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The case relates to Google’s data breach between 2011 and 2012 where Google misused the claimants’ personal data for commercial purposes. In 2018, the case was heard in the High Court which ruled that the claim could not proceed.
The claim against Google was brought by Mr Richard Lloyd, former director of Which?, who represents 4.4 million iPhone users in a consumer campaign group called “Google You Owe Us” (the Claimants). The Claimants allege that Google secretly tracked some of their internet activity for commercial purposes between 2011 and 2012.
The central issue in the case was whether or not the Claimants would be permitted to bring a representative action against Google.
Mr Lloyd alleged that between 2011 and 2012, through Apple’s Safari web browser, Google identified visits to any website displaying an advertisement from its vast advertising network, and collected considerable amounts of information. Google could tell the date, time and duration of visits to such pages and advertisements. Additionally Google could collect data from the Safari browser on users’ internet browsing habits as well as their ethnicity, health, sexuality, political views and finances.
The user’s approximate geographical location could also be identified through the browser’s IP address. The Claimants allege that Google could track such information even when users had opted for a “do not track” privacy setting.
In 2012, Google paid $22.5 million in damages on the same issue in the United States.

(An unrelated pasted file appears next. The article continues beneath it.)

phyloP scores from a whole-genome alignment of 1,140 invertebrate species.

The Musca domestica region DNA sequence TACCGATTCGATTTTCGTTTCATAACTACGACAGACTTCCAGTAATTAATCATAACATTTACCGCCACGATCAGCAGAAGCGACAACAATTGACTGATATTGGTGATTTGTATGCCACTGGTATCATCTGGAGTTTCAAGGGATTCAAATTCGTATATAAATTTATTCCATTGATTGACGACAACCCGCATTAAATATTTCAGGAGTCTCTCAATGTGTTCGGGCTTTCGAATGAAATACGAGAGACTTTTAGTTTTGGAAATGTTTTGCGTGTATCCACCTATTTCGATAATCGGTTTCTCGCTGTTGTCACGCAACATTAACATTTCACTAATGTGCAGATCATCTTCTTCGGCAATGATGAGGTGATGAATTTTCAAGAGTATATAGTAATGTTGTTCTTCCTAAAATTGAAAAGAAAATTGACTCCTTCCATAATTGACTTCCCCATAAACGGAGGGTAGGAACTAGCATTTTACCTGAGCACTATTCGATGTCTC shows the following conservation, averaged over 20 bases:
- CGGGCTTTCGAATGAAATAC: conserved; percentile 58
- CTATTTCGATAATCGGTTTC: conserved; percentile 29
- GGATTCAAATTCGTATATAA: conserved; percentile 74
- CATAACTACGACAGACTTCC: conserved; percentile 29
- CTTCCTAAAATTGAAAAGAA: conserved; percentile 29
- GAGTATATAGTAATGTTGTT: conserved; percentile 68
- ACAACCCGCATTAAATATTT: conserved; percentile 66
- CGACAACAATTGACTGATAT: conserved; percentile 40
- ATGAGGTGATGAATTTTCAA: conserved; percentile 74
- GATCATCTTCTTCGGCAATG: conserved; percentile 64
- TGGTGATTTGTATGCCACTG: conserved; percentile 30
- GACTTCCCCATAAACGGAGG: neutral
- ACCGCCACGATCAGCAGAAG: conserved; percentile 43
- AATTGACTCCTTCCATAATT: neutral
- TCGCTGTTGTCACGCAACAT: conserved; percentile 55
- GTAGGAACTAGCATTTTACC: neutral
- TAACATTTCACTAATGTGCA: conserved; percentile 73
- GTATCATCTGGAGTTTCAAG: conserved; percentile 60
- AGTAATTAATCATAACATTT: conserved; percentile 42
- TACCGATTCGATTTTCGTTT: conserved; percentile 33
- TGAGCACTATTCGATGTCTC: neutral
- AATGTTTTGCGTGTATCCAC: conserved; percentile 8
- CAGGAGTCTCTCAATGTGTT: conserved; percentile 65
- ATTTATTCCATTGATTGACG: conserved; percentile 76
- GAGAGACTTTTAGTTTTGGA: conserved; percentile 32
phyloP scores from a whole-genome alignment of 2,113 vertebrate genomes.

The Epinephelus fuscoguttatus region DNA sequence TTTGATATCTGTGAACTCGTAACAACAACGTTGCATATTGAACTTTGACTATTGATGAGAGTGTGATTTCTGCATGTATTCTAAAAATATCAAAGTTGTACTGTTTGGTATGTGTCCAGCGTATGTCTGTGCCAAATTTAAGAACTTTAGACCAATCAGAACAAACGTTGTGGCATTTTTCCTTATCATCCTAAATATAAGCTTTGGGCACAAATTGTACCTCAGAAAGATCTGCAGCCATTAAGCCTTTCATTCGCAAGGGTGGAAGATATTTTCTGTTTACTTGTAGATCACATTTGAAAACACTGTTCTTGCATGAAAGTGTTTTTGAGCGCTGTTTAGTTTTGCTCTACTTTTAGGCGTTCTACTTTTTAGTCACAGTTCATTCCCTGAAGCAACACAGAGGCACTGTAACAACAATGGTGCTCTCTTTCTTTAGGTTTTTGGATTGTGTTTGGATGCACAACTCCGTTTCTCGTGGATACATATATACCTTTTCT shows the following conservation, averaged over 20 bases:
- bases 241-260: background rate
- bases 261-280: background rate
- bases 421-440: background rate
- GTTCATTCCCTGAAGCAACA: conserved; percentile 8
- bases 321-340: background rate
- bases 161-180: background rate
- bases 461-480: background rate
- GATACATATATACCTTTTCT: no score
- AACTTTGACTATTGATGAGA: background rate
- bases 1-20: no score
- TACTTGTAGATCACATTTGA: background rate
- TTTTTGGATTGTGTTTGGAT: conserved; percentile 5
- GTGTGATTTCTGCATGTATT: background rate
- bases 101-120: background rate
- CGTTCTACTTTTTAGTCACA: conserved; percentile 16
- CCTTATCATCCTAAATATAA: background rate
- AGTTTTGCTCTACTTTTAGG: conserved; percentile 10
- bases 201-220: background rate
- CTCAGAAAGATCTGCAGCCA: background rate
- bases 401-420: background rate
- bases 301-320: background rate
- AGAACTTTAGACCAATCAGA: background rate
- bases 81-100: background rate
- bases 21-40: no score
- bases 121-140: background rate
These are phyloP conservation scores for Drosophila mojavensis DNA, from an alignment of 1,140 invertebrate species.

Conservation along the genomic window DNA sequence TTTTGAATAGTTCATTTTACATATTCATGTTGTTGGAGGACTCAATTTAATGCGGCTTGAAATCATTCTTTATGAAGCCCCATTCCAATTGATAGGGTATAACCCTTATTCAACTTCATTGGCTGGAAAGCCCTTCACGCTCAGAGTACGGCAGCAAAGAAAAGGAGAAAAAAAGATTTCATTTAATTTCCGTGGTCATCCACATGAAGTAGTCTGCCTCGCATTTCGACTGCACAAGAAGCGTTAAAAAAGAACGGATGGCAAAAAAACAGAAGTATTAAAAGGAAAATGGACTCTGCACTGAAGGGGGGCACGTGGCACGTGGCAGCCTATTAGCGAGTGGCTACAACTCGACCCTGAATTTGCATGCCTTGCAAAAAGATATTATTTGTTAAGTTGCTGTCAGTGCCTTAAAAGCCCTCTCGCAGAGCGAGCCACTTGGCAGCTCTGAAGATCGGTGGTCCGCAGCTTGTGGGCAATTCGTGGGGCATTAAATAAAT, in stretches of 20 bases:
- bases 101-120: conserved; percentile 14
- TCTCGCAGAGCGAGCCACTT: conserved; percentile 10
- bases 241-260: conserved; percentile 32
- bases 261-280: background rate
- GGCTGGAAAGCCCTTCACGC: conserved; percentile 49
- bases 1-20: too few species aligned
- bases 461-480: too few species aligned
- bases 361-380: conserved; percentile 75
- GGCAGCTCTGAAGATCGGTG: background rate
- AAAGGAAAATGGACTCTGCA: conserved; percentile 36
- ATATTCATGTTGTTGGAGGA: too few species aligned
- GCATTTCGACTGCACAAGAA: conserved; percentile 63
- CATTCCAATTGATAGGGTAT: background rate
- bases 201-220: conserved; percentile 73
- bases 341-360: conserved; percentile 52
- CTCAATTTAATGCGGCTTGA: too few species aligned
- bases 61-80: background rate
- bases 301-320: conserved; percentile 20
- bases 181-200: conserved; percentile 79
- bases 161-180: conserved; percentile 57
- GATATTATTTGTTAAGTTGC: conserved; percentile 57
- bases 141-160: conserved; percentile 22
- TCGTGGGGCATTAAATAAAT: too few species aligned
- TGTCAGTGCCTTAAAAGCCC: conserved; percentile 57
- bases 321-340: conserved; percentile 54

In the High Court in 2018, the Judge had dismissed the Claimants’ application for permission to serve notice of legal proceedings on Google in the USA, which prevented the court proceedings from going ahead.
The grounds upon which the High Court refused permission were:
However, the Claimants were granted permission to appeal the High Court Decision in the Court of Appeal.
On 2 October 2019, the Court of Appeal reversed the High Court Judge’s decision and permitted the Claimants the right to proceed with representative proceedings against Google in the High Court in London.
The Court of Appeal concluded the following issues:
The claim will now be heard in the High Court and the level of damages will be determined by the Court if the Claimants win.
The Claimants have estimated that if they were to win at the High Court trial, damages could run to £750.00 per iPhone user which would cost Google a total of approximately £3.2 billion.
Google has announced that it will seek permission to appeal to the Supreme Court on the basis that they believe the claim has no merit and should be dismissed.
The case will be the first representative action brought against a technology company for misuse of personal data in the UK. It serves as a reminder for large commercial organisations of the potentially significant financial consequences arising from data breaches that could affect millions of customers. If an organisation commits a data breach, it is not only the regulatory fines that organisations need to be aware of, but also claims for damages if litigation such as Lloyd v Google is successful.
The influence of group litigation, and therefore the significant financial impact, following Lloyd v Google has already been demonstrated; on 4 October 2019, the High Court granted permission for half a million British Airways customers to bring compensation claims against the airline for a data breach that occurred in September 2018.
This publication is intended for general guidance and represents our understanding of the relevant law and practice as at October 2019. Specific advice should be sought for specific cases. For more information see our terms and conditions.
08 October 2019
by Richard Hayllar